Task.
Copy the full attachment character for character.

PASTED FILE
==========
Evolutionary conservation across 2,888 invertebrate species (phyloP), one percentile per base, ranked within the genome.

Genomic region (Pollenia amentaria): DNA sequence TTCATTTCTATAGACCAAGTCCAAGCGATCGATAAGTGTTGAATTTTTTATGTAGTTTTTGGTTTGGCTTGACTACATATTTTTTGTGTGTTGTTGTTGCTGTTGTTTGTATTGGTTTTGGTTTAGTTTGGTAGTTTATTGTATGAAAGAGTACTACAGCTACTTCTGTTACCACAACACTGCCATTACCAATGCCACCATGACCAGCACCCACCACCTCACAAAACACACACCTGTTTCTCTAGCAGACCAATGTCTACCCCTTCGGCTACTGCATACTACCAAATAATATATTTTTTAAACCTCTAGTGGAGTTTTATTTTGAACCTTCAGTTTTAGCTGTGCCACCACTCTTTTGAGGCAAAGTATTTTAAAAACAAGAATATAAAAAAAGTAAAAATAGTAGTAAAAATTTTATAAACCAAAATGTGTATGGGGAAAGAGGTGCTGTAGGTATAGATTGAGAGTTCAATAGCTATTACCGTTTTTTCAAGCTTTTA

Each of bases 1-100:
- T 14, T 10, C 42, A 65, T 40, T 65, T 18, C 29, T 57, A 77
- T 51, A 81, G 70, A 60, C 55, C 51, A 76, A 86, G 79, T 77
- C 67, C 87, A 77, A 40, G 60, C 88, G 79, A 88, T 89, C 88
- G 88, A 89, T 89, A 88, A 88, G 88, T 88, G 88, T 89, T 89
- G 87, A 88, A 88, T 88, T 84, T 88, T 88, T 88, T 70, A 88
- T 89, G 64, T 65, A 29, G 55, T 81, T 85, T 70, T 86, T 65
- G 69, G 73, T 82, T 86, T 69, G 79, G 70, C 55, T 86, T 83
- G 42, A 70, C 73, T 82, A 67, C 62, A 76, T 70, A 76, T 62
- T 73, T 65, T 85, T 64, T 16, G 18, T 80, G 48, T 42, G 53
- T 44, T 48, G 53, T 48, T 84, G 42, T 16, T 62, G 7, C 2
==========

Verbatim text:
Evolutionary conservation across 2,888 invertebrate species (phyloP), one percentile per base, ranked within the genome.

Genomic region (Pollenia amentaria): DNA sequence TTCATTTCTATAGACCAAGTCCAAGCGATCGATAAGTGTTGAATTTTTTATGTAGTTTTTGGTTTGGCTTGACTACATATTTTTTGTGTGTTGTTGTTGCTGTTGTTTGTATTGGTTTTGGTTTAGTTTGGTAGTTTATTGTATGAAAGAGTACTACAGCTACTTCTGTTACCACAACACTGCCATTACCAATGCCACCATGACCAGCACCCACCACCTCACAAAACACACACCTGTTTCTCTAGCAGACCAATGTCTACCCCTTCGGCTACTGCATACTACCAAATAATATATTTTTTAAACCTCTAGTGGAGTTTTATTTTGAACCTTCAGTTTTAGCTGTGCCACCACTCTTTTGAGGCAAAGTATTTTAAAAACAAGAATATAAAAAAAGTAAAAATAGTAGTAAAAATTTTATAAACCAAAATGTGTATGGGGAAAGAGGTGCTGTAGGTATAGATTGAGAGTTCAATAGCTATTACCGTTTTTTCAAGCTTTTA

Each of bases 1-100:
- T 14, T 10, C 42, A 65, T 40, T 65, T 18, C 29, T 57, A 77
- T 51, A 81, G 70, A 60, C 55, C 51, A 76, A 86, G 79, T 77
- C 67, C 87, A 77, A 40, G 60, C 88, G 79, A 88, T 89, C 88
- G 88, A 89, T 89, A 88, A 88, G 88, T 88, G 88, T 89, T 89
- G 87, A 88, A 88, T 88, T 84, T 88, T 88, T 88, T 70, A 88
- T 89, G 64, T 65, A 29, G 55, T 81, T 85, T 70, T 86, T 65
- G 69, G 73, T 82, T 86, T 69, G 79, G 70, C 55, T 86, T 83
- G 42, A 70, C 73, T 82, A 67, C 62, A 76, T 70, A 76, T 62
- T 73, T 65, T 85, T 64, T 16, G 18, T 80, G 48, T 42, G 53
- T 44, T 48, G 53, T 48, T 84, G 42, T 16, T 62, G 7, C 2